Muslim devotees offer Eid al-Fitr prayers to mark the end of Ramadan, the Islamic holy month of fasting, in Nairobi, Kenya Wednesday, April 10, 2024.
Muslim devotees offer Eid al-Fitr prayers to mark the end of Ramadan, the Islamic holy month of fasting, in Nairobi, Kenya Wednesday, April 10, 2024.(Photo | AP)

Muslims worldwide celebrate Eid al-Fitr in the shadow of Gaza’s misery

Preachers in their sermons called on people to pray for Muslims in Gaza who were suffering after six months of war.

ISTANBUL: Muslims around the world celebrated the Eid al-Fitr holiday Wednesday, marking the end of the holy month of Ramadan. But events were overshadowed by the worsening crisis in Gaza and Israel’s expected military offensive in Rafah city after six months of war.

“We should not forget our brothers and sisters in Palestine,” imam Abdulrahman Musa said in Kenya’s capital, Nairobi. “They have been subjected to unjustified aggression and a lot of violence (as) the world is watching in silence.”

In a holiday message, Turkish President Recep Tayyip Erdogan sent support to Gaza, which he called a “bleeding wound on the conscience of humanity.”

In Istanbul, thousands of worshipers gathered at the Aya Sofya Mosque for prayers, some carrying Palestinian flags and chanting slogans in support of people in Gaza, where the United Nations and partners warn that more than a million people are at threat of imminent famine and little aid is allowed in.

Elsewhere, people were grateful for the plenty they had after a month of fasting and reflection. Before the Eid al-Fitr holiday, markets around the world teemed with shoppers. Residents poured out of cities to return to villages to celebrate with loved ones.

In Indonesia, the world’s most populous Muslim nation, nearly three-quarters of the population were traveling for the annual homecoming known locally as “mudik.”

“This is a right moment to reconnect, like recharging energy that has been drained almost a year away from home,” said civil servant Ridho Alfian, who lives in the Jakarta area and was traveling to Lampung province at the southern tip of Sumatra island.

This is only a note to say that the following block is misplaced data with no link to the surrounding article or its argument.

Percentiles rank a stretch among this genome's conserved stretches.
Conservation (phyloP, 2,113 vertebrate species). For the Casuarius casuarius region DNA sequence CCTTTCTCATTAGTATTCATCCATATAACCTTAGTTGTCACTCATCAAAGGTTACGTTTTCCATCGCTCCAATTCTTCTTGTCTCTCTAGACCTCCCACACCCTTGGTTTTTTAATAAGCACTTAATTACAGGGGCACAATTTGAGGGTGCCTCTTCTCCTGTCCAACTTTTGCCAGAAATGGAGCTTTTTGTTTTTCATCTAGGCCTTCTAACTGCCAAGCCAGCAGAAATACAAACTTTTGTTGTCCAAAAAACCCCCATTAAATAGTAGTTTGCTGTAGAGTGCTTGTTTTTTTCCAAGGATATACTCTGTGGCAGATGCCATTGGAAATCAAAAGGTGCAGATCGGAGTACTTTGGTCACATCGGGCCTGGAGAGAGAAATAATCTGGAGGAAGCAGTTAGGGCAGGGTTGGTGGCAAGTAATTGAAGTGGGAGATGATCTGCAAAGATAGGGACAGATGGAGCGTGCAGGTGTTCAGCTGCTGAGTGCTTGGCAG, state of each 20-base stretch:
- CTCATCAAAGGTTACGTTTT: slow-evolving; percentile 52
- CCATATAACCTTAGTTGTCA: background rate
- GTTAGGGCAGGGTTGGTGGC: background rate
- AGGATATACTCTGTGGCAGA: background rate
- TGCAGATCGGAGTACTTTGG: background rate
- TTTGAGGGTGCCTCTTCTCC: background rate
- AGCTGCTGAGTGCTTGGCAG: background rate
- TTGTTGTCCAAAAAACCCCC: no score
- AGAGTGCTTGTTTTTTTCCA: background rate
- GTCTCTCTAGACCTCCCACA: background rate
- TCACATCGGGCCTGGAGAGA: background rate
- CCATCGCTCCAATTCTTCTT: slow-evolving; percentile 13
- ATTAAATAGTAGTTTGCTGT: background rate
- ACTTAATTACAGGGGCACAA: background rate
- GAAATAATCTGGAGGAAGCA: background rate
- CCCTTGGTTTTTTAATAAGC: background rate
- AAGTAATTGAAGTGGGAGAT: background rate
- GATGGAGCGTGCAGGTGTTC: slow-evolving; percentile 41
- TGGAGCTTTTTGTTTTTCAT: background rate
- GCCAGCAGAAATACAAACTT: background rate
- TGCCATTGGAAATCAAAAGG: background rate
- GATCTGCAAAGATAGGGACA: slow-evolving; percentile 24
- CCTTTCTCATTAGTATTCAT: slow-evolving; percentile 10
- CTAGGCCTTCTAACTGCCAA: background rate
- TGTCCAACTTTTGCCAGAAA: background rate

For Arini Dewi, Eid al-Fitr is a day of victory from economic difficulties during Ramadan. “I’m happy in celebrating Eid holiday despite the surge of food prices,” said the mother of two.

Jakarta’s Istiqlal Grand Mosque, the largest in Southeast Asia, was flooded with devotees offering morning prayers.

Preachers in their sermons called on people to pray for Muslims in Gaza who were suffering after six months of war.

“This is the time for Muslims and non-Muslims to show humanitarian solidarity, because the conflict in Gaza is not a religious war, but a humanitarian problem,” said Jimly Asshiddiqie, who chairs the advisory board of the Indonesian Mosque Council.

In Berlin, worshipers reflected the world, coming from Benin, Ghana, Syria, Afghanistan and Turkey.

“It’s a day where we feel grateful for everything we have here, and think and give to those who are poor, facing war and have to go hungry,” said Azhra Ahmad, a 45-year-old mother of five.

In Pakistan, authorities deployed more than 100,000 police and paramilitary forces to maintain security at mosques and marketplaces.

In Malaysia, ethnic Malay Muslims performed morning prayers at mosques nationwide just weeks after socks printed with the word “Allah” at a convenience store chain sparked a furor. Many found it offensive to associate the word with feet or for it to be used inappropriately.

Malaysia’s Prime Minister Anwar Ibrahim called for unity and reconciliation in his message on the eve of Eid, saying no groups should be sidelined based on religion or any other reason.

“We must be firm, resolute and unwavering in our commitment to foster values and build a dignified nation,” he said. “However, let us not take this as a license or opportunity to insult, undermine, or damage the cultural practices and way of life of others.”

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